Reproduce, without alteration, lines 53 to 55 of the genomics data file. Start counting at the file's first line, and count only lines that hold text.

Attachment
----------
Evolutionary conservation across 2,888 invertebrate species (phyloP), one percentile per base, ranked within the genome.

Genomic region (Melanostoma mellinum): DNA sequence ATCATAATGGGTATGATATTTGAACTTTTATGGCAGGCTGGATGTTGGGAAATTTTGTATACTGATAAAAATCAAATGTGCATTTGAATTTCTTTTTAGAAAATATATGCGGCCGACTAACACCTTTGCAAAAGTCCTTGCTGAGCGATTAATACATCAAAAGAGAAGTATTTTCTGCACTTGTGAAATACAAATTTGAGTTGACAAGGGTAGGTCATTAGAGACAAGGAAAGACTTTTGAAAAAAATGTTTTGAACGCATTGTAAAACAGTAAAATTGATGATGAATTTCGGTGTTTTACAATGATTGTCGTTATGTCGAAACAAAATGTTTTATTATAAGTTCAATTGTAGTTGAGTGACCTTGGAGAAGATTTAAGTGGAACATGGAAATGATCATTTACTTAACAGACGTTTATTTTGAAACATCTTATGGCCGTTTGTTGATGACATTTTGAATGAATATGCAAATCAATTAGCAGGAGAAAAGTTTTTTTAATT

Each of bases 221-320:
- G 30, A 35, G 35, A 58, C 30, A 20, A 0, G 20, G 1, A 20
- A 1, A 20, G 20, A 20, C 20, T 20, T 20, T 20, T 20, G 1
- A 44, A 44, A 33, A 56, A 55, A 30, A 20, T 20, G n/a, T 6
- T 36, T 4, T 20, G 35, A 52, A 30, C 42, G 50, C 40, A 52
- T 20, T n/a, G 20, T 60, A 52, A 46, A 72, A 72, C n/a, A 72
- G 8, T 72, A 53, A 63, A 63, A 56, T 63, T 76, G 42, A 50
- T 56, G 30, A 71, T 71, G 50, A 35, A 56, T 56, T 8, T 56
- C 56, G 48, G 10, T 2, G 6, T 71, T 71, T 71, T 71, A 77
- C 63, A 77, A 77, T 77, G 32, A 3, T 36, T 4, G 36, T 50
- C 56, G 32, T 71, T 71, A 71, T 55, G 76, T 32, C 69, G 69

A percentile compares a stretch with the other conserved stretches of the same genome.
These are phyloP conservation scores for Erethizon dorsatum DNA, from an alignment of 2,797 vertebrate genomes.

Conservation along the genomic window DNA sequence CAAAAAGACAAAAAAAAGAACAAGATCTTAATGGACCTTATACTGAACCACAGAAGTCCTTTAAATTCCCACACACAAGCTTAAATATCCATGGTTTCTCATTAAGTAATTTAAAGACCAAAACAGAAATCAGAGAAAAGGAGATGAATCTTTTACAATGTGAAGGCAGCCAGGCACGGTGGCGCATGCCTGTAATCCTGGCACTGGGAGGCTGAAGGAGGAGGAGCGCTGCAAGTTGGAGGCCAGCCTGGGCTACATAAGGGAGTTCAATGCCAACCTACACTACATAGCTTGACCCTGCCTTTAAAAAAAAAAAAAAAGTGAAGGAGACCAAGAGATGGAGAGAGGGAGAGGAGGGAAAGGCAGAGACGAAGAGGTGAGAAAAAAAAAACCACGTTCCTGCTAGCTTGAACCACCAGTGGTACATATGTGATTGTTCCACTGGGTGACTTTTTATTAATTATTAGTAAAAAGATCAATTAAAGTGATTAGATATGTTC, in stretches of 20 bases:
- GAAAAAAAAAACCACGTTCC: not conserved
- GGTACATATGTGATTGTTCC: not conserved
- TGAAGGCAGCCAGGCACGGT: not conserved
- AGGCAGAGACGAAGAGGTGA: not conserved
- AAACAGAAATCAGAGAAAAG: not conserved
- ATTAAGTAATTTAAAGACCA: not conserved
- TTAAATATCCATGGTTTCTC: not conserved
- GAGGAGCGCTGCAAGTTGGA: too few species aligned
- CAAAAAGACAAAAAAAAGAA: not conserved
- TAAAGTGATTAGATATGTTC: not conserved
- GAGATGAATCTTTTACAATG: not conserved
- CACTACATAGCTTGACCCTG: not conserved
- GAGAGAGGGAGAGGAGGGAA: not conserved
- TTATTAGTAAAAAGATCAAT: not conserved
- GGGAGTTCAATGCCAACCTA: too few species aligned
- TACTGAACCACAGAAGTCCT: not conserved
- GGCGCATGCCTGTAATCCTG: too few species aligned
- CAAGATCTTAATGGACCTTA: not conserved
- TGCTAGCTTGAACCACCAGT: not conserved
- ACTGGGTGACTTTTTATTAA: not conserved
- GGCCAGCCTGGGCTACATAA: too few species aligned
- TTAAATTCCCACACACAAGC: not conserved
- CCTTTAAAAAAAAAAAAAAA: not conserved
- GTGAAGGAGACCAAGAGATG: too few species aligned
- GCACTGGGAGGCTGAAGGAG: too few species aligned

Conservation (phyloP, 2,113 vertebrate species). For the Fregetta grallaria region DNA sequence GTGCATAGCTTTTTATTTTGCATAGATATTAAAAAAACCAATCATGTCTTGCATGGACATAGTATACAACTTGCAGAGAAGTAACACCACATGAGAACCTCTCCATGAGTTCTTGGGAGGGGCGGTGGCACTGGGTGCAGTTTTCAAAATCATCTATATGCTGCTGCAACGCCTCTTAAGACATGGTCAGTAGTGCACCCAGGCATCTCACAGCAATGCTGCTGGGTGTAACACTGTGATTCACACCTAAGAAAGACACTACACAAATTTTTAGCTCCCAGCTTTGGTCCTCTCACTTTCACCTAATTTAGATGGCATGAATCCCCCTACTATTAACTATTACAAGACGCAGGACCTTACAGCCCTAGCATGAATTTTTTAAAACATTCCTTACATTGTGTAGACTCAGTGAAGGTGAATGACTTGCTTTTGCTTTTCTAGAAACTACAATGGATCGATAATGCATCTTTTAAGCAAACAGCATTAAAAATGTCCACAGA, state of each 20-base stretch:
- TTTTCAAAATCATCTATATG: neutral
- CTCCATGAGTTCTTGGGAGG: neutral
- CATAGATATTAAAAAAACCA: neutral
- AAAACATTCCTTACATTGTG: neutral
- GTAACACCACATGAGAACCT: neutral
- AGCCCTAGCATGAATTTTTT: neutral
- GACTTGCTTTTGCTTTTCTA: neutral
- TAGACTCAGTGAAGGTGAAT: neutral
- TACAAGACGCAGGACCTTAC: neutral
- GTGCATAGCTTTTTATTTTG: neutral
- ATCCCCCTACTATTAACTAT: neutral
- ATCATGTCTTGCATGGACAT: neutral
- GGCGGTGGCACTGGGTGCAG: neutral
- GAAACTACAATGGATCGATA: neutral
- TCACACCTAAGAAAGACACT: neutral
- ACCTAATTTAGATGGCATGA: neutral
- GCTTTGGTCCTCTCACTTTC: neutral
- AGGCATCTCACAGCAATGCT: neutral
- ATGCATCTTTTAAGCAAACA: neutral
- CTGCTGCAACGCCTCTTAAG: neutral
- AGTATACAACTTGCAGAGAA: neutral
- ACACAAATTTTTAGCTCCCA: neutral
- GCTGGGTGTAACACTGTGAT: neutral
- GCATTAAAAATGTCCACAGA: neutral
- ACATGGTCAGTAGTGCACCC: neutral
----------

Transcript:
- ATCCCCCTACTATTAACTAT: neutral
- ATCATGTCTTGCATGGACAT: neutral
- GGCGGTGGCACTGGGTGCAG: neutral